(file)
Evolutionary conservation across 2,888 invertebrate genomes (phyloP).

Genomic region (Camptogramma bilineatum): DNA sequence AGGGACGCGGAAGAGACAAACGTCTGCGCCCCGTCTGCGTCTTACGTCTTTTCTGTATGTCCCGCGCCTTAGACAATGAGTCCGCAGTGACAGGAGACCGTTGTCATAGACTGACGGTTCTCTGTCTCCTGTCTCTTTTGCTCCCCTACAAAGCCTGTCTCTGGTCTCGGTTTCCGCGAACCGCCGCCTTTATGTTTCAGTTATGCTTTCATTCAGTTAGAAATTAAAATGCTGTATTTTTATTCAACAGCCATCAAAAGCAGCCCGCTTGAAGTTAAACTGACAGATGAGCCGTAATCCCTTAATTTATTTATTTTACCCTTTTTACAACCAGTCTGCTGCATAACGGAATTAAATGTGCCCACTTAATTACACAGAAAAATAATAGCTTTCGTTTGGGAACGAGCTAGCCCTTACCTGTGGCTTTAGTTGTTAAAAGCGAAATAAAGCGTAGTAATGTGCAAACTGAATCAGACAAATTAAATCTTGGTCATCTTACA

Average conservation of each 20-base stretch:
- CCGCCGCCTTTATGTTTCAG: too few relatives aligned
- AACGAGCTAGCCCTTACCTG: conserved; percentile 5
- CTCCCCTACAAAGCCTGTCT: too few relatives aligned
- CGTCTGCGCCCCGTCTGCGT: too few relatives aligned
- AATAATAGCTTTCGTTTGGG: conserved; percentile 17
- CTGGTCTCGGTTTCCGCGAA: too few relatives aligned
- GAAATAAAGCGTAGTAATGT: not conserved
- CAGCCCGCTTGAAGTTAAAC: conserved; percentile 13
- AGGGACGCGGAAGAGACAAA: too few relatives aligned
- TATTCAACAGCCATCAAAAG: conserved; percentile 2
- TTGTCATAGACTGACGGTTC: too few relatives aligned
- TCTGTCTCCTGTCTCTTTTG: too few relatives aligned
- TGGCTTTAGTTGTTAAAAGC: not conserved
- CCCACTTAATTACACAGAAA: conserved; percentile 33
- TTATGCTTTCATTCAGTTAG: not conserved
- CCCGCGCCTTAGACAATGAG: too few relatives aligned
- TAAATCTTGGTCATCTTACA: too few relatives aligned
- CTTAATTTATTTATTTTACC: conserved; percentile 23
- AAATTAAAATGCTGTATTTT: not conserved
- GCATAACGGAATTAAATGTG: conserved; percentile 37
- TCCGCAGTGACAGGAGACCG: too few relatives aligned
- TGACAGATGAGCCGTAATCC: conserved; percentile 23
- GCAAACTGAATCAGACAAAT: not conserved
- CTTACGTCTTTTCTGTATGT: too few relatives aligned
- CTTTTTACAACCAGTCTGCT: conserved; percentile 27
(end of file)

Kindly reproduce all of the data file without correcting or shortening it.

Evolutionary conservation across 2,888 invertebrate genomes (phyloP).

Genomic region (Camptogramma bilineatum): DNA sequence AGGGACGCGGAAGAGACAAACGTCTGCGCCCCGTCTGCGTCTTACGTCTTTTCTGTATGTCCCGCGCCTTAGACAATGAGTCCGCAGTGACAGGAGACCGTTGTCATAGACTGACGGTTCTCTGTCTCCTGTCTCTTTTGCTCCCCTACAAAGCCTGTCTCTGGTCTCGGTTTCCGCGAACCGCCGCCTTTATGTTTCAGTTATGCTTTCATTCAGTTAGAAATTAAAATGCTGTATTTTTATTCAACAGCCATCAAAAGCAGCCCGCTTGAAGTTAAACTGACAGATGAGCCGTAATCCCTTAATTTATTTATTTTACCCTTTTTACAACCAGTCTGCTGCATAACGGAATTAAATGTGCCCACTTAATTACACAGAAAAATAATAGCTTTCGTTTGGGAACGAGCTAGCCCTTACCTGTGGCTTTAGTTGTTAAAAGCGAAATAAAGCGTAGTAATGTGCAAACTGAATCAGACAAATTAAATCTTGGTCATCTTACA

Average conservation of each 20-base stretch:
- CCGCCGCCTTTATGTTTCAG: too few relatives aligned
- AACGAGCTAGCCCTTACCTG: conserved; percentile 5
- CTCCCCTACAAAGCCTGTCT: too few relatives aligned
- CGTCTGCGCCCCGTCTGCGT: too few relatives aligned
- AATAATAGCTTTCGTTTGGG: conserved; percentile 17
- CTGGTCTCGGTTTCCGCGAA: too few relatives aligned
- GAAATAAAGCGTAGTAATGT: not conserved
- CAGCCCGCTTGAAGTTAAAC: conserved; percentile 13
- AGGGACGCGGAAGAGACAAA: too few relatives aligned
- TATTCAACAGCCATCAAAAG: conserved; percentile 2
- TTGTCATAGACTGACGGTTC: too few relatives aligned
- TCTGTCTCCTGTCTCTTTTG: too few relatives aligned
- TGGCTTTAGTTGTTAAAAGC: not conserved
- CCCACTTAATTACACAGAAA: conserved; percentile 33
- TTATGCTTTCATTCAGTTAG: not conserved
- CCCGCGCCTTAGACAATGAG: too few relatives aligned
- TAAATCTTGGTCATCTTACA: too few relatives aligned
- CTTAATTTATTTATTTTACC: conserved; percentile 23
- AAATTAAAATGCTGTATTTT: not conserved
- GCATAACGGAATTAAATGTG: conserved; percentile 37
- TCCGCAGTGACAGGAGACCG: too few relatives aligned
- TGACAGATGAGCCGTAATCC: conserved; percentile 23
- GCAAACTGAATCAGACAAAT: not conserved
- CTTACGTCTTTTCTGTATGT: too few relatives aligned
- CTTTTTACAACCAGTCTGCT: conserved; percentile 27